We arrived in Siena around 11 with no fixed plans, so we strolled around, stopped for a glass of wine, and explored restaurants, settling on Da Divo for lunch. Matt had grilled quail served over kale, then pici with a meaty ragu. (This sounds backwards as I'm writing it, but that's what my notes read.) I started with involtini di zucchine, long ribbons of zucchine stuffed with roasted red peppers and cheese, followed by ravioli filled with beans and potatoes served with tomato concasse. My memories of Siena dining from past trips were thoroughly unremarkable, so we were pleased with our choices. Spent much of the rainy afternoon at Museo del'Opera del Duomo, then made plans to meet Gina Stipo at Bar Palio for a glass of wine. (Side note: Gina runs a cooking school, Ecco La Cucina, just outside of Siena. We met her a couple of years ago when I won a contest through Chicco's. The prize was a cooking class by Gina at my home for me and up to 10 friends.One of the top 10 events in my life--so much fun for all.) Of course, the glass of wine turned into two or three or so, and we eventually wandered over to L'Osteria for dinner. I know that we all shared bruschetta and crostini with lardo, and that I had scottoditto but must admit that my memories are a little blurry.
Off to Florence the next day, arriving around noon. Although we've been to Florence many times before, in the recent past, we've rented a cottage in Carmignano with the boys and taken day trips into the city. We were excited to be staying in Florence again. We made several calls looking for a place to eat lunch, but had difficulty reaching anyone. We then realized that today was a holiday, so we decided to stroll around, armed with Elizabeth Minchilli's app, and see what was open. Our old favorite, da Sergio, was closed, but we happened by Cipolla Rossa, which turned out to be open, and settled into a leisurely and delicious lunch, beginning with risotto with asparagus. I followed with tagliato di pollo, which had a lovely flavor from the grill while still remaining moist, and Matt had filetto al burro rosolato. I didn't try his beef, but Matt reports that it was quite good. Spent the afternoon revisiting some of our favorite sites. By evening, I still wasn't hungry, but Matt wanted a bite to eat, so we ducked into a nearby pizzaria to grab a quick bite. I didn't write down the name of the pizzaria, but it was most definitely not a dining destination.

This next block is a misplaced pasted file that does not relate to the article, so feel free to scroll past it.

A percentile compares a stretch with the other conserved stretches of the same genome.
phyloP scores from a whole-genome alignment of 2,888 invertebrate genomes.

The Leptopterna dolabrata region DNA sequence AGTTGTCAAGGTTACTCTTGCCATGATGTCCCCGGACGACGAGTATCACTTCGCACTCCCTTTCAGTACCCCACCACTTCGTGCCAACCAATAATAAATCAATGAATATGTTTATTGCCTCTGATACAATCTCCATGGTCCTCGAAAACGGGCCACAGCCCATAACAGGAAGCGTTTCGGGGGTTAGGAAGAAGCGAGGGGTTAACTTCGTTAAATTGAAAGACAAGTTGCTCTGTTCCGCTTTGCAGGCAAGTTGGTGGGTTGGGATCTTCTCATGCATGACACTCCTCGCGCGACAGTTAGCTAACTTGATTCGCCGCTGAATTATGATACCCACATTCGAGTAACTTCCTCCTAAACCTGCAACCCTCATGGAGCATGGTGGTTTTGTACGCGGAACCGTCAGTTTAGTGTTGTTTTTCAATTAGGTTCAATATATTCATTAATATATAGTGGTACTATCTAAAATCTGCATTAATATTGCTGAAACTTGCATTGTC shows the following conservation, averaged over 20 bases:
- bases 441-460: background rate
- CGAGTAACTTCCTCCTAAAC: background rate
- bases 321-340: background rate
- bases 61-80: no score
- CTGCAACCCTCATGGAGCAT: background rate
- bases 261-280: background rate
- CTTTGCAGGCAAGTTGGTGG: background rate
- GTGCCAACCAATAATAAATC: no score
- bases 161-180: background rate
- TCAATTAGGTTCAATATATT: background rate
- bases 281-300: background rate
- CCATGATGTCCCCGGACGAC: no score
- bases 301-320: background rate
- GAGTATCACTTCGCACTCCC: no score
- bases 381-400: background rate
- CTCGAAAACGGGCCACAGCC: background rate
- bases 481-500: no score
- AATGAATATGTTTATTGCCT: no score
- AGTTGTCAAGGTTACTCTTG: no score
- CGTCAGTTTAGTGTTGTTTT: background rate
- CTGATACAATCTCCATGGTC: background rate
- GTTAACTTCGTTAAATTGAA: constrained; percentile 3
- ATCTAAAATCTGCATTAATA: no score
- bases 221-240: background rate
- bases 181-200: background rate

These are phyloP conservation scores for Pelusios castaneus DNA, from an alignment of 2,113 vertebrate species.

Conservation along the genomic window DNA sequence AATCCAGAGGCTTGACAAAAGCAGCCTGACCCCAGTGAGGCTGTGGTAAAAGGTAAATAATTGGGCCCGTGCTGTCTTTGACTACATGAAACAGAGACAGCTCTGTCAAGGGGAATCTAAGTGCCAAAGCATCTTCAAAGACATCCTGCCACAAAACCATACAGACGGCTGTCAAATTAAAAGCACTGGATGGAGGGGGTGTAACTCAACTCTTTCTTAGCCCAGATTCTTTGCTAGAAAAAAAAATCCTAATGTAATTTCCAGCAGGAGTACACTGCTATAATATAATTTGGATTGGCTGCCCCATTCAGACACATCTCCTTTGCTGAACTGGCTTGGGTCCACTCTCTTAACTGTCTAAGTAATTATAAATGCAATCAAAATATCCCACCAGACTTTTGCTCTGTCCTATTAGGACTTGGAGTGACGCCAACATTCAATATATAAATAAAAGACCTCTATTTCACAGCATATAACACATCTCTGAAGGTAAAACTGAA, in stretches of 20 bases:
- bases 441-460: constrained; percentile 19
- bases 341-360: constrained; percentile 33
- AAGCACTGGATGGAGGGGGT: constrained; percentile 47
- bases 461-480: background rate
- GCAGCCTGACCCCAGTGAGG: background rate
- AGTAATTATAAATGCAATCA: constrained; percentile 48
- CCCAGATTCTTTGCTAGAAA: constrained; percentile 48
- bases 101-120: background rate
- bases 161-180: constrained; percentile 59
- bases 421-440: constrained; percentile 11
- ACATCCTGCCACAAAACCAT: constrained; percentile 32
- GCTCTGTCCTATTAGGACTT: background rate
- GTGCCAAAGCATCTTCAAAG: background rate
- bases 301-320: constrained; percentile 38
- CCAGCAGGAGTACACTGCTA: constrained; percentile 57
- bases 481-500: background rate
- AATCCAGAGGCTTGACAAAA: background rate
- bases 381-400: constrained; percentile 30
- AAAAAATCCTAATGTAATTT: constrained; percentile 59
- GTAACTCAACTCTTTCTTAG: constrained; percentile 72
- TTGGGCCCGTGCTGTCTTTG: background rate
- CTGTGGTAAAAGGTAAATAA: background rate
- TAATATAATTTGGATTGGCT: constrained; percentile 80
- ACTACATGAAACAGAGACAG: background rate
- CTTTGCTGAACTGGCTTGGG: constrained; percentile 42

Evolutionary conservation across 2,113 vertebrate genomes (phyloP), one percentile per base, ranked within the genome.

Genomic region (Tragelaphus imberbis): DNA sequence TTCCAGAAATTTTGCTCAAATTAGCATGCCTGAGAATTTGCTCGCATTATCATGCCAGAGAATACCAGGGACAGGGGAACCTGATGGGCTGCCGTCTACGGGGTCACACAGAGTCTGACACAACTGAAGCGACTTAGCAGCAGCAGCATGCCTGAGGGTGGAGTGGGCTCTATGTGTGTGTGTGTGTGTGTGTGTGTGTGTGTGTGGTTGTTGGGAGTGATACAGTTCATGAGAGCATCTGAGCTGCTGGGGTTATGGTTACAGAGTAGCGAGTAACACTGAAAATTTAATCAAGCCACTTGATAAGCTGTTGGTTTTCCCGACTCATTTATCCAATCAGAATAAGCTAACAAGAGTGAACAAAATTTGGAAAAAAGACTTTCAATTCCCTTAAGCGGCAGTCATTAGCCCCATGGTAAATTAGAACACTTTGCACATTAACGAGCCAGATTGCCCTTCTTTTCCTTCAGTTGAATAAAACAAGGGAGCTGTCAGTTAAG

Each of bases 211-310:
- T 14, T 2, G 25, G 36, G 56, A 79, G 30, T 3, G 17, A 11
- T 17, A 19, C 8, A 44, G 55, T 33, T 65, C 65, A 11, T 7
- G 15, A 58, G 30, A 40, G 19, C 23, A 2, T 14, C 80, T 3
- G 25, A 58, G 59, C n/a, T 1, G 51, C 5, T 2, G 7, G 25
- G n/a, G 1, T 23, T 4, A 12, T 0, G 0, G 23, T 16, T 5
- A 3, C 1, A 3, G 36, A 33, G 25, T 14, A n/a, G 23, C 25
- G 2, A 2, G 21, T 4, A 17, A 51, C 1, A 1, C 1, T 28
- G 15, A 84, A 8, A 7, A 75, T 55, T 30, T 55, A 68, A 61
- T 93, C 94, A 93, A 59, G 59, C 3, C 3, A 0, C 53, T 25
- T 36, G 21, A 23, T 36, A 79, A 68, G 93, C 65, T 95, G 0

Spent the next morning shopping and visiting San Marco, then headed over to Da Mario for lunch, arriving just before the huge crowds. Somehow, we'd never managed to eat there in all our years visiting Florence--we usually end up at either Da Sergio or Casalinga, our perennial favorites. I had ribollita to start, which was quite good, although I decided that my version (a recipe from Carol Field) was quite respectable. Matt started with ravioli in meat sauce, followed by a steak. He scarfed the steak down so fast that I didn't even get a taste but reports that it was excellent. I followed with the most moist and tender rabbit I've ever had. Da Mario is certainly not for everyone--crowded, brisk-paced, not "fine dining" but the food was really good and the price amazingly low. If I lived in Florence, I would be a regular here. More sightseeing throughout the afternoon, with a gelato break at Carapina. I had pear, which was surprisingly flavorful given a pear's somewhat delicate taste, and crema di vin santo, which was to-die-for delicious. Of course, after a great lunch and gelato, a full dinner was out of the question for me, so we walked over to Coquinarius, another Elizabeth Minchelli rec and only minutes from our hotel. Although the place was bustling, we snagged a table and shared a crostone with ham, cheese and artichokes, and a plate of beef carpaccio with salad. A bottle of cool, crisp Verdicchio was delicious after a hot day. Service was friendly. Again, if we lived here, I think this would be one of our regular hangouts.
After a morning at the Uffizi, we had lunch reservations at Sostanza. I must admit that I had mixed feelings about returning here. Our last visit (15 years ago, when our eldest was a toddler) left a bad taste in my mouth. We're not the sort of parents who let their children run rampant through a restaurant, but we felt distinctly unwelcome with our son. I am happy to report that this was a completely different experience. Matt and I had identical meals: pasta with meat sauce, then the famous chicken breasts in butter. I don't care how many calories were ingested; the chicken was one of the best things I've ever tasted in my life.Service was also very pleasant. Had a lovely chat with our neighbor at the next table, who was clearly a regular, and turned out to be a retired engineer (my husband's profession). I am quite pleased to report that this was a completely different experience from my first visit, and I would happily return again.
(More to follow, but almost done!)